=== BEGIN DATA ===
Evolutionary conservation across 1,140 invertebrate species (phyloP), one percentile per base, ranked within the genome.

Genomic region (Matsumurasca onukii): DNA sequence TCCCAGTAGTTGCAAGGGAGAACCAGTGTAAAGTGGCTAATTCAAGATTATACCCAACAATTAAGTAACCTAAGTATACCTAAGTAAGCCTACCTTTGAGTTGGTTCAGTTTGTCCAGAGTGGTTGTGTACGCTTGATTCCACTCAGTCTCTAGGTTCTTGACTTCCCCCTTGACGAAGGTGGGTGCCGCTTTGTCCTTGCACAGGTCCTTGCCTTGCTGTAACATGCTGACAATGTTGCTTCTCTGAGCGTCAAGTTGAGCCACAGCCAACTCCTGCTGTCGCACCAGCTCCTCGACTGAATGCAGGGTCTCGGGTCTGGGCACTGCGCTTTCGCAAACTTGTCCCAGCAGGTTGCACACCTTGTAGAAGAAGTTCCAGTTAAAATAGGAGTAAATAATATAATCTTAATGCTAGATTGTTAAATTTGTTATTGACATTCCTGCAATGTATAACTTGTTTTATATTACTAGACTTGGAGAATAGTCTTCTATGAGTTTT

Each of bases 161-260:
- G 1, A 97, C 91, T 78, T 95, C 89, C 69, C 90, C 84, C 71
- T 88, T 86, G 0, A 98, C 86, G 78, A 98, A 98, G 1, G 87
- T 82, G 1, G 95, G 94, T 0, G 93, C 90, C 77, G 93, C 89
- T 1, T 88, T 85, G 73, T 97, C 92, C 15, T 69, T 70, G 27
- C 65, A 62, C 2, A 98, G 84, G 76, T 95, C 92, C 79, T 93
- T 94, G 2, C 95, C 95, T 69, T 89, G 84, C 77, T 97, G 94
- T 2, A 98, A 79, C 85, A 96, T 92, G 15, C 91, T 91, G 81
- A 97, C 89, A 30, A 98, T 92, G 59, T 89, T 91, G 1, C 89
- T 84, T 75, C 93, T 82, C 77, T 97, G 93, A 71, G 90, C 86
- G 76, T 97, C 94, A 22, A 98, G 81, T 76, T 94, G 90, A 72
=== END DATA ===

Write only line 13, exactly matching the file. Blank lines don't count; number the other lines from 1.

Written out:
- G 76, T 97, C 94, A 22, A 98, G 81, T 76, T 94, G 90, A 72